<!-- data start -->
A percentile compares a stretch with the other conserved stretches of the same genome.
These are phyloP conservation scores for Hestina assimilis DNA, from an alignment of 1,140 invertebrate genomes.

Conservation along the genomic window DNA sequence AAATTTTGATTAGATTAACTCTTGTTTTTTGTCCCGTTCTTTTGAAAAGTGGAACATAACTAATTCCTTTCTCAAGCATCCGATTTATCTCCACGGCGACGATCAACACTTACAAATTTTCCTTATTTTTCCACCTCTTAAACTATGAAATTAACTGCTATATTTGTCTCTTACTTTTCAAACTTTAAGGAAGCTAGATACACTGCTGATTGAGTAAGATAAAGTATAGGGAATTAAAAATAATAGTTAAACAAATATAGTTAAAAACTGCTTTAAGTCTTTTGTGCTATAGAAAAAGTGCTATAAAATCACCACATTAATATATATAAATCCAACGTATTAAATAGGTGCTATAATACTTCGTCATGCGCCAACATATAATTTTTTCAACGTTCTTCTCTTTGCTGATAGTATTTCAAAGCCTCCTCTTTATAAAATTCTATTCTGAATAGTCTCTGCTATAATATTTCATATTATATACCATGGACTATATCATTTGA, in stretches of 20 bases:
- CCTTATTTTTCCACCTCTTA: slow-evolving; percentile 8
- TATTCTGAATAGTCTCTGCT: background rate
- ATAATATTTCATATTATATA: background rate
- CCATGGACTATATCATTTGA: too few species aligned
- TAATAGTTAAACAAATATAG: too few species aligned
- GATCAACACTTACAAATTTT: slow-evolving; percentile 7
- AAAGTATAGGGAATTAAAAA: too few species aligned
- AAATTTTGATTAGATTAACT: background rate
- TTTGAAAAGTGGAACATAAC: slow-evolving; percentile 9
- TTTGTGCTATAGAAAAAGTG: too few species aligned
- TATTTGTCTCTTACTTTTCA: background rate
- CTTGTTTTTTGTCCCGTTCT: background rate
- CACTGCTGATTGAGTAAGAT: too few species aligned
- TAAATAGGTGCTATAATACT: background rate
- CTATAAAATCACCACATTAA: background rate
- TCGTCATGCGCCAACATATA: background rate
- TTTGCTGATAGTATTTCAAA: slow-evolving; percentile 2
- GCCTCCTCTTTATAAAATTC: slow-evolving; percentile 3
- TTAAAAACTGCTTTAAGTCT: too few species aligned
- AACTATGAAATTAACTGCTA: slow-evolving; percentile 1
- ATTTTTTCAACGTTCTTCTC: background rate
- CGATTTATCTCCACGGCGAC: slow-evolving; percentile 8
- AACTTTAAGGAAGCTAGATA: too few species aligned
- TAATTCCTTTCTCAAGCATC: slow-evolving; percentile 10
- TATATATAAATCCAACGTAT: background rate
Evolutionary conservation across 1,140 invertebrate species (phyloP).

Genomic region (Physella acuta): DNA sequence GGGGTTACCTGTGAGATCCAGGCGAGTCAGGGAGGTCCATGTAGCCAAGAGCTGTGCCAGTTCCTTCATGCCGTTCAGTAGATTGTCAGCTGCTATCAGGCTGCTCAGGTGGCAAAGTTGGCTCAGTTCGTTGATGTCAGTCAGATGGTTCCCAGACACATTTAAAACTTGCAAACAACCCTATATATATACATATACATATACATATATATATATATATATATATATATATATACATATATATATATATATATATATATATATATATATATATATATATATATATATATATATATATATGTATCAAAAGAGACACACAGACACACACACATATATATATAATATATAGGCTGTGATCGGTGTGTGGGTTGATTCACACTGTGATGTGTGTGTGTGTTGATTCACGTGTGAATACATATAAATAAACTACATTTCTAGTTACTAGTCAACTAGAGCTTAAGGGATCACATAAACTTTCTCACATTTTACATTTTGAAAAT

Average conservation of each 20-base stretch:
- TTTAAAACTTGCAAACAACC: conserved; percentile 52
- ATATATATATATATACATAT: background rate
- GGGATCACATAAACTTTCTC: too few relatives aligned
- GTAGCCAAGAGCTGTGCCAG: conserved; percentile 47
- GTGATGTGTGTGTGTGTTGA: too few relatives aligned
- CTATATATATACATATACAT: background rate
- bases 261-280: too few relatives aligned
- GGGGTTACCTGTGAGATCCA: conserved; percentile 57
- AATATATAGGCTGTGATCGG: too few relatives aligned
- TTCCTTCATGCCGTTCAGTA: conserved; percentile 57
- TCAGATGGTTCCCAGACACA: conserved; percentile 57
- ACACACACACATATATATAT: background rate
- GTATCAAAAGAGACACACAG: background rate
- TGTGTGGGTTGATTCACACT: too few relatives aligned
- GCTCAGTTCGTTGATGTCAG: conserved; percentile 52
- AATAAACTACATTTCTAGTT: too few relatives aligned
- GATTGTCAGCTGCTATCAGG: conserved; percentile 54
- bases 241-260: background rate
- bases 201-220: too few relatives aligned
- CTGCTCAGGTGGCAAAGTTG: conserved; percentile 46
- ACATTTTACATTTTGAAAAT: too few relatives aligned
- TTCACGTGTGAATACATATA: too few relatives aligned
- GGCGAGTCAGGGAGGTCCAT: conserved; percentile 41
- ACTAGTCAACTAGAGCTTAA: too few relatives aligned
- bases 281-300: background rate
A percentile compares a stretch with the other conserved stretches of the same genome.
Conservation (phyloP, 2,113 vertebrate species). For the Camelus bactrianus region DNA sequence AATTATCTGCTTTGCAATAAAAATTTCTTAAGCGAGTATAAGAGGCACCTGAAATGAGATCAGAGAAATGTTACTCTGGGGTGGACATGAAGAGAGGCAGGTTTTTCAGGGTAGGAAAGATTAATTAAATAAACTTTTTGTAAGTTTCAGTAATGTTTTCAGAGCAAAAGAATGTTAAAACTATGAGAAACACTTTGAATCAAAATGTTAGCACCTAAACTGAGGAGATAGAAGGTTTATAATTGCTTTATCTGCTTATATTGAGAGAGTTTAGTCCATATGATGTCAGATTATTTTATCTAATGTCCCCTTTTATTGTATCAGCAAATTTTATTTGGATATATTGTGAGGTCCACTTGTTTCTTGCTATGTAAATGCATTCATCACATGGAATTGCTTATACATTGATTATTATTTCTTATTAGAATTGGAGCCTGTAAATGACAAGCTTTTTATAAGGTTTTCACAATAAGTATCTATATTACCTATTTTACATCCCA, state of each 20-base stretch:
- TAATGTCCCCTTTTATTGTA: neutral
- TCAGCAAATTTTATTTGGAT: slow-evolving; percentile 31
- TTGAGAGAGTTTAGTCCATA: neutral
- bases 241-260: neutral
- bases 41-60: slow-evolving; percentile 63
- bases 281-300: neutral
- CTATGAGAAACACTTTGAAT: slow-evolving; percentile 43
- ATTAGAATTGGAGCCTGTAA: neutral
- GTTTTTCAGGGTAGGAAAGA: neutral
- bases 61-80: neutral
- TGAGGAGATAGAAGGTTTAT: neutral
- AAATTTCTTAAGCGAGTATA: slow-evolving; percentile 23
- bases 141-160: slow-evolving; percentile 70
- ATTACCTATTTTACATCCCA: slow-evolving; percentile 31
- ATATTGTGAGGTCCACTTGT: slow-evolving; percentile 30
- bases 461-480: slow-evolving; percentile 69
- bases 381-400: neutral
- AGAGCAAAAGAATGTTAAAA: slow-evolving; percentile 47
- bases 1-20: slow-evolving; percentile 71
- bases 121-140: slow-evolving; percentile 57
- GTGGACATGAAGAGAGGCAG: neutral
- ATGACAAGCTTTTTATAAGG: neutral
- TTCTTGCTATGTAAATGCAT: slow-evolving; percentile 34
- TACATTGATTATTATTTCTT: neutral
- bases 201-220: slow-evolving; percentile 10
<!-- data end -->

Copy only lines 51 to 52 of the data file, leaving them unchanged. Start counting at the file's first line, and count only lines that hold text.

- CTGCTCAGGTGGCAAAGTTG: conserved; percentile 46
- ACATTTTACATTTTGAAAAT: too few relatives aligned